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Brookville homes start at $1M and continue to lure the affluent

The arboretum at Long Island University, Post campus,

The arboretum at Long Island University, Post campus, is a draw, as is its museum, for residents of Brookville. (Oct. 7, 2013) Credit: Johnny Milano

In the early 1900s, wealthy New Yorkers came to Brookville to build lavish country homes on sprawling properties. Notable residents included banker, attorney and diplomat Winthrop W. Aldrich, who built a 40-room manor on 108 acres.

Today, this bucolic North Shore village continues to attract the affluent. In fact, in 2009, the village of Brookville was named by BusinessWeek magazine as the wealthiest community in the United States.

"Most come for the schools and privacy," says Elyse Mayer of Douglas Elliman Real Estate. "It's in a great spot. I love its proximity to New York City," adds Shawn Elliott, owner of Shawn Elliott Luxury Homes & Estates. (It's about 25 miles to Manhattan.)

And the village is one of the few places in Nassau County where you can find a horse property, says Lois Kirschenbaum of Daniel Gale Sotheby's International Realty .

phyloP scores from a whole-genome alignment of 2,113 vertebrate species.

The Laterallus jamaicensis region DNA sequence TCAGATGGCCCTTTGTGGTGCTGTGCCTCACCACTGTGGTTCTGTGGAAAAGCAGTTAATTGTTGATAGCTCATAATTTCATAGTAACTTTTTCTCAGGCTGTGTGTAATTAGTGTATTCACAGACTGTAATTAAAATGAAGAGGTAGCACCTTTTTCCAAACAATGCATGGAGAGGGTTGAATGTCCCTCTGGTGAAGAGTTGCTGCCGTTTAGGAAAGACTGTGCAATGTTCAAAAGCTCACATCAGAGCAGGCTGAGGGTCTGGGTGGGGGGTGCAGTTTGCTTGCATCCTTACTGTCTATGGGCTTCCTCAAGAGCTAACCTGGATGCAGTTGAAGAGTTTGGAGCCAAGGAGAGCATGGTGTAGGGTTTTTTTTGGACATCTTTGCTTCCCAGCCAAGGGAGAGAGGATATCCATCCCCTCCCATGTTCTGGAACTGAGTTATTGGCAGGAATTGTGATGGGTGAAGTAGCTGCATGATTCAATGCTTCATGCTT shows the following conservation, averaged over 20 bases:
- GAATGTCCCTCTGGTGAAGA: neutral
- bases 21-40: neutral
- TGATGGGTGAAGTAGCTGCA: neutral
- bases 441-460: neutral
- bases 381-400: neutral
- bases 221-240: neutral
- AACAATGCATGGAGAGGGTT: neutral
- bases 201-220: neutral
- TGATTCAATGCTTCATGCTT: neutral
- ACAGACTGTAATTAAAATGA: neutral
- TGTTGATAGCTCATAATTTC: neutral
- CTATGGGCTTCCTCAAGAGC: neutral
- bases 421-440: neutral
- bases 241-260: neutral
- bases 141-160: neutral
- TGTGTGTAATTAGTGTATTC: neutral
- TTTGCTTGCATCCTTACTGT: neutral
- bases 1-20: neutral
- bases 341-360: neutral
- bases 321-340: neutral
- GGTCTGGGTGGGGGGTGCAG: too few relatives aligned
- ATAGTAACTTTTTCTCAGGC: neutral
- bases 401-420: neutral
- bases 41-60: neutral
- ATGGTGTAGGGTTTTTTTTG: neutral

Narrow winding roads weave throughout the village, where the size of manicured properties is at least 2 acres. Buyers can find just about any style home. And they come in a variety of sizes -- from modest to grand.

Prices typically start north of $1 million. A fixer-upper or knockdown on a 2-acre parcel can fetch $1.3 million to $1.5 million, Kirschenbaum says. Homes in Broadhollow, a premier area of Brookville, start at about $3 million, Elliott says.

SALES PRICES. From Aug. 1, 2012, to Sept. 30, 2013, there were 29 sales with a median price of $1.650 million, according to Multiple Listing Service of Long Island data. The low price was $875,000, and the high was $3.75 million. From Aug. 1, 2011, to Sept. 30, 2012, there were 24 sales. The median price was $1,588,500, with a low of $950,000 and a high of $2.9 million.

ATTRACTIONS. LIU Post offers cultural and recreational venues for the public, including the Tilles Center for the Performing Arts, the Steinberg Museum of Art and the 40-acre arboretum. The private Tam O'Shanter Club on Fruitledge Road features an 18-hole golf course.


Town: Oyster Bay

Area: 4 square miles

ZIP code: 11545

Population: 3,467

Median age: NA from U.S. Census at press time because of government shutdown

Median household income: NA from U.S. Census

Median home value: $1,662,500*

LIRR time to NYC: 39 minutes to 52 minutes at peak

Monthly ticket: $276

School districts: Jericho and Locust Valley

Sources: LIPA;; LIRR; Daniel Gale Sotheby's International Realty; Newsday, Our Towns

*Based on sales in the past six months, according to MLSLI

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